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    Callous-unemotional traits, low cortisol reactivity and physical aggression in children: findings from the Wirral Child Health and Development Study

    Wright, N ORCID logoORCID: https://orcid.org/0000-0002-3285-2051, Hill, J, Pickles, A and Sharp, H (2019) Callous-unemotional traits, low cortisol reactivity and physical aggression in children: findings from the Wirral Child Health and Development Study. Translational Psychiatry, 9 (1). ISSN 2158-3188

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    Abstract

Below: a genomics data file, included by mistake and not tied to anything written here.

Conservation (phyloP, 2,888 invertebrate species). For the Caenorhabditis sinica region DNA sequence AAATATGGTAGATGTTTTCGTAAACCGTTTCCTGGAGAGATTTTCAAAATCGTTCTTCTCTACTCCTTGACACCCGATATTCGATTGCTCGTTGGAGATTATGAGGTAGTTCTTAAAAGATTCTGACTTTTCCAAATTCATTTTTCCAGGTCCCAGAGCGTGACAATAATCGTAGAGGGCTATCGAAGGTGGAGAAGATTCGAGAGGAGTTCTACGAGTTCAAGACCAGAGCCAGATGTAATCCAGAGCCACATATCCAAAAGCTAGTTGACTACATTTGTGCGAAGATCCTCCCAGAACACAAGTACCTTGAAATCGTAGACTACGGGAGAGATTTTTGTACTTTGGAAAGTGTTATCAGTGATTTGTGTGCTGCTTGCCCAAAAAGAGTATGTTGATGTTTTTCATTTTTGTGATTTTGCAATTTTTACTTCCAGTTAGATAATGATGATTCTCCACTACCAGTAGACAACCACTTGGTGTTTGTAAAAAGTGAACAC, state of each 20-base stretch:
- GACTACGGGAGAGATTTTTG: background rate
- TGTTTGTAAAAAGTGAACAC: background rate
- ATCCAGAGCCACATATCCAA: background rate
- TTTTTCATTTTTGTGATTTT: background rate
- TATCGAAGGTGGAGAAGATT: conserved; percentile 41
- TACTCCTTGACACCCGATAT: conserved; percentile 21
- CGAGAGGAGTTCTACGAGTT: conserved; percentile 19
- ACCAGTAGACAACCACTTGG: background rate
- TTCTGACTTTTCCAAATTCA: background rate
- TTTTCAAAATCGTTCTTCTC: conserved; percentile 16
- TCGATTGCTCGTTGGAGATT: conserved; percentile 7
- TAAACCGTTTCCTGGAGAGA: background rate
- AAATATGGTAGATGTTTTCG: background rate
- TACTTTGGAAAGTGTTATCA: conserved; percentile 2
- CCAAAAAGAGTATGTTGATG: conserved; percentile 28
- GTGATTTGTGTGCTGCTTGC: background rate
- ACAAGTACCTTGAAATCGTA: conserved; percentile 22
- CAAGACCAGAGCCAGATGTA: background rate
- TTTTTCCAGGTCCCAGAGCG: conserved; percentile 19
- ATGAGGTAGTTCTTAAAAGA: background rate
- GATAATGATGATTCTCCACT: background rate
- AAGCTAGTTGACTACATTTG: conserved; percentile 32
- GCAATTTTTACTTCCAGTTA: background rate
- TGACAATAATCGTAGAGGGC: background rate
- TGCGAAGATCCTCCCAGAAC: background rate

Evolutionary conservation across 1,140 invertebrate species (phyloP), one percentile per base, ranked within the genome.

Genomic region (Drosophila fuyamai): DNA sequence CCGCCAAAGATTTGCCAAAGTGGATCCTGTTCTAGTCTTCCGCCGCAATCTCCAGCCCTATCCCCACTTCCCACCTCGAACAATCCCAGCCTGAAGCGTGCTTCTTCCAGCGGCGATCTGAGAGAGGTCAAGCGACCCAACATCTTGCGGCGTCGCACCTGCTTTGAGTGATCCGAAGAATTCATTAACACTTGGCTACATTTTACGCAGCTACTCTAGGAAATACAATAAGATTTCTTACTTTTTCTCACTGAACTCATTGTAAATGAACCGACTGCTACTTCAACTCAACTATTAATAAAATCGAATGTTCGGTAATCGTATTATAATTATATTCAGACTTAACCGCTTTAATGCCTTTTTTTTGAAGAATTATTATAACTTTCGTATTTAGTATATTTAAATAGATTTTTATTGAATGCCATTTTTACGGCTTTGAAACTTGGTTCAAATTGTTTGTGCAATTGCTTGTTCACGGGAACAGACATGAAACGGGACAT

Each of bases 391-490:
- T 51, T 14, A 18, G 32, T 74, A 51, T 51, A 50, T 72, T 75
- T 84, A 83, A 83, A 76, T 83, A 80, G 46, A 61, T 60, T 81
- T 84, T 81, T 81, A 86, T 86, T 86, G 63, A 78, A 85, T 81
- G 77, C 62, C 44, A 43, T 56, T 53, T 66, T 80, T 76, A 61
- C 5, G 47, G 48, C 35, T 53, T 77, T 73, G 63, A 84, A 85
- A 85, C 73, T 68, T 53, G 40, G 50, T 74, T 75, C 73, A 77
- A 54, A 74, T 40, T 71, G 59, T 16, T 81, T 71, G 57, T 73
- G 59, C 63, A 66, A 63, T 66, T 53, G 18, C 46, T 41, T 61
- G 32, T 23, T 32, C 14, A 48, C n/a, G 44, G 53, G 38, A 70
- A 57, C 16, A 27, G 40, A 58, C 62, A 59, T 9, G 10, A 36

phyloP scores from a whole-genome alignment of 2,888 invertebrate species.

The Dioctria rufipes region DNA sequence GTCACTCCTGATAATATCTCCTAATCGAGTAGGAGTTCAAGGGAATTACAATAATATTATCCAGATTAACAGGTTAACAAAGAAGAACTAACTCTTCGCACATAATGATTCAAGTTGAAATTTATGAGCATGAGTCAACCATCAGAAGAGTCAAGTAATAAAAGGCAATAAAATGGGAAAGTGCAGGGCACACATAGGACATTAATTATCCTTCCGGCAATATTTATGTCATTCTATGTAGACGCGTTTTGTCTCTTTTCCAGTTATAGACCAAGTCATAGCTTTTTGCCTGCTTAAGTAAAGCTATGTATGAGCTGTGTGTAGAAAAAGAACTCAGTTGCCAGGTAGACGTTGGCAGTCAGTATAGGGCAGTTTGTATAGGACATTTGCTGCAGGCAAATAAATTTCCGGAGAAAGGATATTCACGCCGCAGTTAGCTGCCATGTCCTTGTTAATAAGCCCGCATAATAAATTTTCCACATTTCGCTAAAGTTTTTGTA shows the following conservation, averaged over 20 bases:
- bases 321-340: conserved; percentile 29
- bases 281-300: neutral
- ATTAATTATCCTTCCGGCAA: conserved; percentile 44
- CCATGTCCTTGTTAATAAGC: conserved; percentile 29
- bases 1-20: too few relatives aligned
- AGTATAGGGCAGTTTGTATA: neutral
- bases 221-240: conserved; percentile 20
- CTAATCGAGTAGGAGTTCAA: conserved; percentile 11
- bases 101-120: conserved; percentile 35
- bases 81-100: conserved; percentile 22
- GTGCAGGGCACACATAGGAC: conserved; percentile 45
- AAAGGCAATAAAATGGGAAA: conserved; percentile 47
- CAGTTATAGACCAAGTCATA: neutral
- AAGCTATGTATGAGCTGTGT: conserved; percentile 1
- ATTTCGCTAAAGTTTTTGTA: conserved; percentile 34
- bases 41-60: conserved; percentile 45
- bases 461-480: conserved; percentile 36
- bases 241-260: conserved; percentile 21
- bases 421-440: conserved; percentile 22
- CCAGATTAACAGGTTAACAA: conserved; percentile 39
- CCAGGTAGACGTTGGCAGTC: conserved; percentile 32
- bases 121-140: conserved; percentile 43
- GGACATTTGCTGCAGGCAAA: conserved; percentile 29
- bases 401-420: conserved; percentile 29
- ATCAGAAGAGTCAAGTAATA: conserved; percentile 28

© 2019, The Author(s). Callous-unemotional (CU) traits are thought to confer risk for aggression via reduced amygdala responsivity to distress cues in others. Low cortisol reactivity is thought to confer risk for aggression via reduced arousal and this effect may be confined to boys. We tested the hypothesis that the association between childhood CU traits and aggression would be greatest in the absence of the inhibitory effects of cortisol reactivity, and that this effect would be sex dependent. Participants were 283 members of a stratified subsample within an epidemiological longitudinal cohort (WCHADS). Cortisol reactivity to a social stressor was assessed at 5 years. CU traits were reported by mothers at 5 years, and physical aggression by mothers and teachers at age 7. Results showed that CU traits were associated with elevated aggression at 7 years controlling for earlier aggression. There was no main effect of cortisol reactivity on regression. The association between CU traits and aggression was moderated by cortisol reactivity (p =.011) with a strong association between CU traits and aggression in the presence of low reactivity, and a small and non-significant association in the presence of high reactivity. This association was further moderated by child sex (p =.041) with the joint effect of high CU traits and low cortisol reactivity seen only in boys (p =.016). We report first evidence that a combined deficit in inhibitory processes associated with CU traits and low cortisol reactivity increases risk for childhood aggression, in a sex-dependent manner.

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